Whilst planning for our upcoming second Dryland test (on the 30th of April), we just rediscovered some photos from our first dry land test at the start of March, right before the Science Day.
It was our very first attempt at assembling all the systems together. While assembling, we’ve realised that we had clearly assigned team members working on all sensors and actuators, but no one was responsible for the power supply. However when getting our first set of components we did consider it, so our newly assigned Power Guy quickly had MacGyver running on batteries. Our electronics and firmware were not quite ready for sailing to a waypoint, so instead we set the sail and rudder position with a remote control. For our team members with less sailing experience this was a fun opportunity to learn a bit more by playing with MacGyver. They learned how human sailors detect the wind direction and the very weak and regularly changing wind directions on the day demonstrated some of the challenges our firmware will have to solve.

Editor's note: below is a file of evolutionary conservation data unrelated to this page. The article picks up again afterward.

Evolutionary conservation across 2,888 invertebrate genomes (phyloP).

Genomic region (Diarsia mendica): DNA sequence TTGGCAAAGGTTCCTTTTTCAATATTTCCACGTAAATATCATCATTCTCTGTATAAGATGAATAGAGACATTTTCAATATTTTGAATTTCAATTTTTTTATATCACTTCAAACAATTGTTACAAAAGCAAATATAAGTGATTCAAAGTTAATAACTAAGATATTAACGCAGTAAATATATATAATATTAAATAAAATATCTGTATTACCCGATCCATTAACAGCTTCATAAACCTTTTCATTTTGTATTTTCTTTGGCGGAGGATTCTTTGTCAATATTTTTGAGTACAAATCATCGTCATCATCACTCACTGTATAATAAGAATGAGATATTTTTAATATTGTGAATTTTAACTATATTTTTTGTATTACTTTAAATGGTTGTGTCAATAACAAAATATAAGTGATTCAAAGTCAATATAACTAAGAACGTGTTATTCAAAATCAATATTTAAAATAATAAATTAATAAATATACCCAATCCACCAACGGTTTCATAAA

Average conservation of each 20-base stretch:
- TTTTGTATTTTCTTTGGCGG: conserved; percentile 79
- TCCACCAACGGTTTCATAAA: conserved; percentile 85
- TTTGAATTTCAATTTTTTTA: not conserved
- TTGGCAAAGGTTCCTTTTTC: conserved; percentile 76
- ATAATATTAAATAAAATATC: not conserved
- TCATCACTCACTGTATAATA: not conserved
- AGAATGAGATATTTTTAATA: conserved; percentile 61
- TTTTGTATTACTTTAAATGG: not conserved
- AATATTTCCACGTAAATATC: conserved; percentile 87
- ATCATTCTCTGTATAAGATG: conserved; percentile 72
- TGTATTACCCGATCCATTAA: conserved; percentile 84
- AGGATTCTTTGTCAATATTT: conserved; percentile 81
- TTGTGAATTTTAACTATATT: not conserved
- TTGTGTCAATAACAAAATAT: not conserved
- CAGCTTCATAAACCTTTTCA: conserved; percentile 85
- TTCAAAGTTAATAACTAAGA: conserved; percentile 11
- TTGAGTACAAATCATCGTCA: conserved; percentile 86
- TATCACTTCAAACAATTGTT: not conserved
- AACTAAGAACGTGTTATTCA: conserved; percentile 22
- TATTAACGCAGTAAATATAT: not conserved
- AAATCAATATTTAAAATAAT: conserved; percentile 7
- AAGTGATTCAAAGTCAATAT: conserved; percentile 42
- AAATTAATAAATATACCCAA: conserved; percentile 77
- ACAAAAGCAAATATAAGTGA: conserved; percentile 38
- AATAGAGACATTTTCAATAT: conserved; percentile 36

[caption id=”attachment_media-5” align=”aligncenter” width=”4128”] An easy method to detect the wind direction is to turn your head until the noise from the wind seems to be the same in both ears. More experienced sailor always have wind awareness and can tell from which direction the wind blows on their face without thinking. A much funnier method is to lick your finger and hold it up to see from which side it gets cold.[/caption]
Our more experienced sailors happily helped out by notifying everyone else when one of our land manoeuvres would have capsized MacGyver. Whilst MacGyver looks more like a box than a boat, we decided to leave our test boat that way, since it is very useful for testing software whilst sitting at a desk.
[caption id=”attachment_media-2” align=”aligncenter” width=”4128”] Someone got the rudder setting wrong and we capsized our box boat…[/caption]